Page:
If we can harness it, quantum technology promises fantastic new possibilities. But first, scientists need to coax quantum systems to stay yoked for longer than a few millionths of a second.
A team of scientists at the University of Chicago’s Pritzker School of Molecular Engineering announced the discovery of a simple modification that allows quantum systems to stay operational—or “coherent”—10,000 times longer than before. Though the scientists tested their technique on a particular class of quantum systems called solid-state qubits, they think it should be applicable to many other kinds of quantum systems and could thus revolutionize quantum communication, computing and sensing.
The study was published Aug. 13 in Science.
“This breakthrough lays the groundwork for exciting new avenues of research in quantum science,” said study lead author David Awschalom, the Liew Family Professor in Molecular Engineering, senior scientist at Argonne National Laboratory and director of the Chicago Quantum Exchange. “The broad applicability of this discovery, coupled with a remarkably simple implementation, allows this robust coherence to impact many aspects of quantum engineering. It enables new research opportunities previously thought impractical.”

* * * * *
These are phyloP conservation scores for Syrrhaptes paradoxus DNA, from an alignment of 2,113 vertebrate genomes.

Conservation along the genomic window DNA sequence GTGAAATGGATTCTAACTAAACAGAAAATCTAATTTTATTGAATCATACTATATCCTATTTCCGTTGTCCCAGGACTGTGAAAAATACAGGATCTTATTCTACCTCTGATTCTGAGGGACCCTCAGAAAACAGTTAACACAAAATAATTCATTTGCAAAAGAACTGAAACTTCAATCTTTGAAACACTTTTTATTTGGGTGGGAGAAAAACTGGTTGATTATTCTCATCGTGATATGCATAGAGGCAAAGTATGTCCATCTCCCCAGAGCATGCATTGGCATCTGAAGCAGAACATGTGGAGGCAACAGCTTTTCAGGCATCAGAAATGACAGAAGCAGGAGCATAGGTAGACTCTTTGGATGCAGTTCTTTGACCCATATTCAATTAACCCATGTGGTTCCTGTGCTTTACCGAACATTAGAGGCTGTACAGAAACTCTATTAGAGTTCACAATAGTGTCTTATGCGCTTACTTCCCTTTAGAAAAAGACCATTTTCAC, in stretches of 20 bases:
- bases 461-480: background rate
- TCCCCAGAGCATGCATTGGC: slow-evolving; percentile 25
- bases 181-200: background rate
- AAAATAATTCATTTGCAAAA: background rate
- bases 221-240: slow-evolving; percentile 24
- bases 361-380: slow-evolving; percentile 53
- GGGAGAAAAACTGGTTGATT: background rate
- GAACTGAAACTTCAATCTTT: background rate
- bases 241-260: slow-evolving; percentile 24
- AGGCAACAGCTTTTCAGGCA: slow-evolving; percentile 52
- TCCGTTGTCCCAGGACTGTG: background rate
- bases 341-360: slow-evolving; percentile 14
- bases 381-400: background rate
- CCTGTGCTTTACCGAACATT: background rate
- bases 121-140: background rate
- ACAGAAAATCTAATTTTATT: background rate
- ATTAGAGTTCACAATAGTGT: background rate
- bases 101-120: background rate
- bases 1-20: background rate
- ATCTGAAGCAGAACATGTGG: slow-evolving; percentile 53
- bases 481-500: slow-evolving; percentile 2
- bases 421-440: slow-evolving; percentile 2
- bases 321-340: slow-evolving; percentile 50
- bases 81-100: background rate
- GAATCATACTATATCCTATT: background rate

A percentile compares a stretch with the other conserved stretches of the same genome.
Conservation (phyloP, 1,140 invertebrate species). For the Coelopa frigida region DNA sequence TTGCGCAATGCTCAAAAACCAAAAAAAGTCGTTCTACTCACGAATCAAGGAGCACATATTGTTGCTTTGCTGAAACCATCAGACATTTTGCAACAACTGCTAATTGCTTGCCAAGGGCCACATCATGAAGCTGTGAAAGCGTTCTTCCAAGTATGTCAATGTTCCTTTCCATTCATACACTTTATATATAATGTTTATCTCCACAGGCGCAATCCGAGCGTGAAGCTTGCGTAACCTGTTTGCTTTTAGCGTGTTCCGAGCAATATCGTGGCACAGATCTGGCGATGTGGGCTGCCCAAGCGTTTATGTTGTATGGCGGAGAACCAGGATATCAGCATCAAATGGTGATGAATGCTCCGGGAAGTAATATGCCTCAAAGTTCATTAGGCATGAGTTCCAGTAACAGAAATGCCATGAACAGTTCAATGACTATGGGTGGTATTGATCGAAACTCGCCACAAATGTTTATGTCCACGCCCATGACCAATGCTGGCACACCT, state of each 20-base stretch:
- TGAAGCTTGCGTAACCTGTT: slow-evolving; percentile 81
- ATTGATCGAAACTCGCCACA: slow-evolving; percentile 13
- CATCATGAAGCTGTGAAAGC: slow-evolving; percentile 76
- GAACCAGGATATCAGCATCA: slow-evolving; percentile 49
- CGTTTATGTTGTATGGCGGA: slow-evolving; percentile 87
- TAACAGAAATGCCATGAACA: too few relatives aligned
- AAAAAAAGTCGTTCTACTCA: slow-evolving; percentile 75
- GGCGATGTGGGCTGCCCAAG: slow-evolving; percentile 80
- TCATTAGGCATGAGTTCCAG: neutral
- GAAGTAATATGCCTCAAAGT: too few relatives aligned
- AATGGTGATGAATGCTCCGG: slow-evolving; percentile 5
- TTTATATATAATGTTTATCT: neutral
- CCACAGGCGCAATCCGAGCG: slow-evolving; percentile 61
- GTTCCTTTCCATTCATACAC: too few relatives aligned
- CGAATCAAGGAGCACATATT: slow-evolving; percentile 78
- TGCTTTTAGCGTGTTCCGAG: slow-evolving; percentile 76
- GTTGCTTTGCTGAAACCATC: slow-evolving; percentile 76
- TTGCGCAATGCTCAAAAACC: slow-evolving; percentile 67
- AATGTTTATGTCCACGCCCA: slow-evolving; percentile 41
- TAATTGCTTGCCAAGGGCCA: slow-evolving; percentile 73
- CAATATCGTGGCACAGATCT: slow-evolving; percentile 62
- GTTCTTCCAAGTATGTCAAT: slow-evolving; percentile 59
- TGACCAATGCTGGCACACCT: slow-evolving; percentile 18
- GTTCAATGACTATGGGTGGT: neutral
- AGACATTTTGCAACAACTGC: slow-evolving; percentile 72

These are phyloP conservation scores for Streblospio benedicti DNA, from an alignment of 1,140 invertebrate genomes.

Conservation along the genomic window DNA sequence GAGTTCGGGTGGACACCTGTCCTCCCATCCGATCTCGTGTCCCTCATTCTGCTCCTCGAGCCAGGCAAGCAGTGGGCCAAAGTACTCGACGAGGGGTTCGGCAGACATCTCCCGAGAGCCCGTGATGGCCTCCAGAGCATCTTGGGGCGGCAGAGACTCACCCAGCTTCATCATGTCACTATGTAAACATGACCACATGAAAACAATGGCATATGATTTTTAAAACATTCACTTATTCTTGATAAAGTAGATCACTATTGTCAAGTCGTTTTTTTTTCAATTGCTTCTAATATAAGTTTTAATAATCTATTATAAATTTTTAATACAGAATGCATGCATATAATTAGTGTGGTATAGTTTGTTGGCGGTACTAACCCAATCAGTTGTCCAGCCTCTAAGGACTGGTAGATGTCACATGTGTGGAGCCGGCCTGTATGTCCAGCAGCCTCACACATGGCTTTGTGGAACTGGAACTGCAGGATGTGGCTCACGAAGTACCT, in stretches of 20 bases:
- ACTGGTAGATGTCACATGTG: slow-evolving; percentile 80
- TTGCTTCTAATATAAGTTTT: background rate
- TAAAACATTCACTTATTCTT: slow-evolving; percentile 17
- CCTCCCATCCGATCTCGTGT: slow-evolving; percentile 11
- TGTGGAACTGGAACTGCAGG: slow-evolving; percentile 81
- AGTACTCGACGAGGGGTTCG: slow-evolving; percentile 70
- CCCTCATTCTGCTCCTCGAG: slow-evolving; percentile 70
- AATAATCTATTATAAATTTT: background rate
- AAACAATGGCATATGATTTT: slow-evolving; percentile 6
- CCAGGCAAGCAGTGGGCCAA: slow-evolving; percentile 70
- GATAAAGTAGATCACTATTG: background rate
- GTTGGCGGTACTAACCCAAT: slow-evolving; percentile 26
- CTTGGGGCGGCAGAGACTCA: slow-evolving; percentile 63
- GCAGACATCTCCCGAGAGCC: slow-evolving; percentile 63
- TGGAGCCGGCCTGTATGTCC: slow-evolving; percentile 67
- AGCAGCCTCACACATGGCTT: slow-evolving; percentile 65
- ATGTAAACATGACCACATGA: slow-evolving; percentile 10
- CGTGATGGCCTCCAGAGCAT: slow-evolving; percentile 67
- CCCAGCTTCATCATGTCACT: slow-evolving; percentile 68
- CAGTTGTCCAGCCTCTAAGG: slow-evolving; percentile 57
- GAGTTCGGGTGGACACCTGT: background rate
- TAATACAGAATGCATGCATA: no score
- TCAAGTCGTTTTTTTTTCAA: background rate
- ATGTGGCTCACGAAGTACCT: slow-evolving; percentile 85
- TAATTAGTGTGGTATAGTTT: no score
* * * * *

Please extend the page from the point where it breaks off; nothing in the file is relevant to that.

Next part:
Down at the level of atoms, the world operates according to the rules of quantum mechanics—very different from what we see around us in our daily lives. These different rules could translate into technology like virtually unhackable networks or extremely powerful computers; the U.S. Department of Energy released a blueprint for the future quantum internet in an event at UChicago on July 23. But fundamental engineering challenges remain: Quantum states need an extremely quiet, stable space to operate, as they are easily disturbed by background noise coming from vibrations, temperature changes or stray electromagnetic fields.
Thus, scientists try to find ways to keep the system coherent as long as possible. One common approach is physically isolating the system from the noisy surroundings, but this can be unwieldy and complex. Another technique involves making all of the materials as pure as possible, which can be costly. The scientists at UChicago took a different tack.
“With this approach, we don’t try to eliminate noise in the surroundings; instead, we “trick” the system into thinking it doesn’t experience the noise,” said postdoctoral researcher Kevin Miao, the first author of the paper.
Read more at UChicago News.